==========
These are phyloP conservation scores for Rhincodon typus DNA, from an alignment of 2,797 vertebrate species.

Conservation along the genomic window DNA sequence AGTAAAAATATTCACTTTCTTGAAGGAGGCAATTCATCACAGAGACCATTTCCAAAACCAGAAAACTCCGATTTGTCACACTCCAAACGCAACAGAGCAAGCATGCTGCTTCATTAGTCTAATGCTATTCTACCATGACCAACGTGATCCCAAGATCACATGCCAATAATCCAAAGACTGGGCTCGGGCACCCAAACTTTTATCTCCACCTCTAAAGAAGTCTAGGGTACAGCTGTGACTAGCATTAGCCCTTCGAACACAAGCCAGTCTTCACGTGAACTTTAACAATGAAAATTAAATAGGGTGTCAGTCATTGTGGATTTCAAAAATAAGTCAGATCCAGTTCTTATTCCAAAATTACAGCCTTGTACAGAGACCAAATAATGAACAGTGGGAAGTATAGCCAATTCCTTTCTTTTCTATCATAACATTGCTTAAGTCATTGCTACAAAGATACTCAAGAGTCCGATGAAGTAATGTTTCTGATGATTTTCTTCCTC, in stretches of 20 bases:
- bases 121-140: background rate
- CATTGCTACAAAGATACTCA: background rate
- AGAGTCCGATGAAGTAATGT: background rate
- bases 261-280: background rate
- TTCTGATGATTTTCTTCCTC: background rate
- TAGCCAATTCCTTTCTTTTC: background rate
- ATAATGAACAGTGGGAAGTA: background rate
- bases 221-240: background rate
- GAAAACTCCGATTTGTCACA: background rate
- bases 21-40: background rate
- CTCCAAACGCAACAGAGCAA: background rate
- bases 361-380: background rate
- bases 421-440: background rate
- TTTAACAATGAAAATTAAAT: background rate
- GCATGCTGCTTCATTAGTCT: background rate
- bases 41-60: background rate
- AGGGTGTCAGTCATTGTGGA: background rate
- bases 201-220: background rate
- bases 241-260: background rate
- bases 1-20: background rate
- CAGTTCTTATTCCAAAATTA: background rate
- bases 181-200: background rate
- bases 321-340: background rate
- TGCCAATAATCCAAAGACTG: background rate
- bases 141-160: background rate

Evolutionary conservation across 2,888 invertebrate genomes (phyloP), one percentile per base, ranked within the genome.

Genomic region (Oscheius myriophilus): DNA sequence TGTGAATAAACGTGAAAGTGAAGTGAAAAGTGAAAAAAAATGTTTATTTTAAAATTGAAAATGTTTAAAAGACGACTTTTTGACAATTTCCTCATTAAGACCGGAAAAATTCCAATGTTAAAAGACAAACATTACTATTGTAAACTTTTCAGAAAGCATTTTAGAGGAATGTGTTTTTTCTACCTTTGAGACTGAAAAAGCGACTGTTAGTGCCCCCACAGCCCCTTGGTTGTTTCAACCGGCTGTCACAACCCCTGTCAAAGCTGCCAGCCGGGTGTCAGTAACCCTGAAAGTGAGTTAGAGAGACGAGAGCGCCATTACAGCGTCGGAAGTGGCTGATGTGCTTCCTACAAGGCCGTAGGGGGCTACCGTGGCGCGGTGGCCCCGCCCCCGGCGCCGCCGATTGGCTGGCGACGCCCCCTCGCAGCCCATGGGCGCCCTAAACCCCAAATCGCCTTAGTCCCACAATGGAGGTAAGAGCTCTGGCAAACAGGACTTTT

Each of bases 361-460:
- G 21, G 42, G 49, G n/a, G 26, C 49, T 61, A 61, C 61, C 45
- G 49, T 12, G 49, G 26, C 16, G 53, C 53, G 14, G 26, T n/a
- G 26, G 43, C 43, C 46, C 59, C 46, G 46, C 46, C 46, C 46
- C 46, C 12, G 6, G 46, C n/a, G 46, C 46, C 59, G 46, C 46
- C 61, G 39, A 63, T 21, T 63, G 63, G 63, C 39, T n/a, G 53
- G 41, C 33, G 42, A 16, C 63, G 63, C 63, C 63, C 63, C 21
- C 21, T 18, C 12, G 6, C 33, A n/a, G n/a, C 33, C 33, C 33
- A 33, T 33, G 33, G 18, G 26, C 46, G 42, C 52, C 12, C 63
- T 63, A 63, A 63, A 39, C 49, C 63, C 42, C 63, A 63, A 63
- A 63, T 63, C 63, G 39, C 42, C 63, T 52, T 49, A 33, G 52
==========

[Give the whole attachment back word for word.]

These are phyloP conservation scores for Rhincodon typus DNA, from an alignment of 2,797 vertebrate species.

Conservation along the genomic window DNA sequence AGTAAAAATATTCACTTTCTTGAAGGAGGCAATTCATCACAGAGACCATTTCCAAAACCAGAAAACTCCGATTTGTCACACTCCAAACGCAACAGAGCAAGCATGCTGCTTCATTAGTCTAATGCTATTCTACCATGACCAACGTGATCCCAAGATCACATGCCAATAATCCAAAGACTGGGCTCGGGCACCCAAACTTTTATCTCCACCTCTAAAGAAGTCTAGGGTACAGCTGTGACTAGCATTAGCCCTTCGAACACAAGCCAGTCTTCACGTGAACTTTAACAATGAAAATTAAATAGGGTGTCAGTCATTGTGGATTTCAAAAATAAGTCAGATCCAGTTCTTATTCCAAAATTACAGCCTTGTACAGAGACCAAATAATGAACAGTGGGAAGTATAGCCAATTCCTTTCTTTTCTATCATAACATTGCTTAAGTCATTGCTACAAAGATACTCAAGAGTCCGATGAAGTAATGTTTCTGATGATTTTCTTCCTC, in stretches of 20 bases:
- bases 121-140: background rate
- CATTGCTACAAAGATACTCA: background rate
- AGAGTCCGATGAAGTAATGT: background rate
- bases 261-280: background rate
- TTCTGATGATTTTCTTCCTC: background rate
- TAGCCAATTCCTTTCTTTTC: background rate
- ATAATGAACAGTGGGAAGTA: background rate
- bases 221-240: background rate
- GAAAACTCCGATTTGTCACA: background rate
- bases 21-40: background rate
- CTCCAAACGCAACAGAGCAA: background rate
- bases 361-380: background rate
- bases 421-440: background rate
- TTTAACAATGAAAATTAAAT: background rate
- GCATGCTGCTTCATTAGTCT: background rate
- bases 41-60: background rate
- AGGGTGTCAGTCATTGTGGA: background rate
- bases 201-220: background rate
- bases 241-260: background rate
- bases 1-20: background rate
- CAGTTCTTATTCCAAAATTA: background rate
- bases 181-200: background rate
- bases 321-340: background rate
- TGCCAATAATCCAAAGACTG: background rate
- bases 141-160: background rate

Evolutionary conservation across 2,888 invertebrate genomes (phyloP), one percentile per base, ranked within the genome.

Genomic region (Oscheius myriophilus): DNA sequence TGTGAATAAACGTGAAAGTGAAGTGAAAAGTGAAAAAAAATGTTTATTTTAAAATTGAAAATGTTTAAAAGACGACTTTTTGACAATTTCCTCATTAAGACCGGAAAAATTCCAATGTTAAAAGACAAACATTACTATTGTAAACTTTTCAGAAAGCATTTTAGAGGAATGTGTTTTTTCTACCTTTGAGACTGAAAAAGCGACTGTTAGTGCCCCCACAGCCCCTTGGTTGTTTCAACCGGCTGTCACAACCCCTGTCAAAGCTGCCAGCCGGGTGTCAGTAACCCTGAAAGTGAGTTAGAGAGACGAGAGCGCCATTACAGCGTCGGAAGTGGCTGATGTGCTTCCTACAAGGCCGTAGGGGGCTACCGTGGCGCGGTGGCCCCGCCCCCGGCGCCGCCGATTGGCTGGCGACGCCCCCTCGCAGCCCATGGGCGCCCTAAACCCCAAATCGCCTTAGTCCCACAATGGAGGTAAGAGCTCTGGCAAACAGGACTTTT

Each of bases 361-460:
- G 21, G 42, G 49, G n/a, G 26, C 49, T 61, A 61, C 61, C 45
- G 49, T 12, G 49, G 26, C 16, G 53, C 53, G 14, G 26, T n/a
- G 26, G 43, C 43, C 46, C 59, C 46, G 46, C 46, C 46, C 46
- C 46, C 12, G 6, G 46, C n/a, G 46, C 46, C 59, G 46, C 46
- C 61, G 39, A 63, T 21, T 63, G 63, G 63, C 39, T n/a, G 53
- G 41, C 33, G 42, A 16, C 63, G 63, C 63, C 63, C 63, C 21
- C 21, T 18, C 12, G 6, C 33, A n/a, G n/a, C 33, C 33, C 33
- A 33, T 33, G 33, G 18, G 26, C 46, G 42, C 52, C 12, C 63
- T 63, A 63, A 63, A 39, C 49, C 63, C 42, C 63, A 63, A 63
- A 63, T 63, C 63, G 39, C 42, C 63, T 52, T 49, A 33, G 52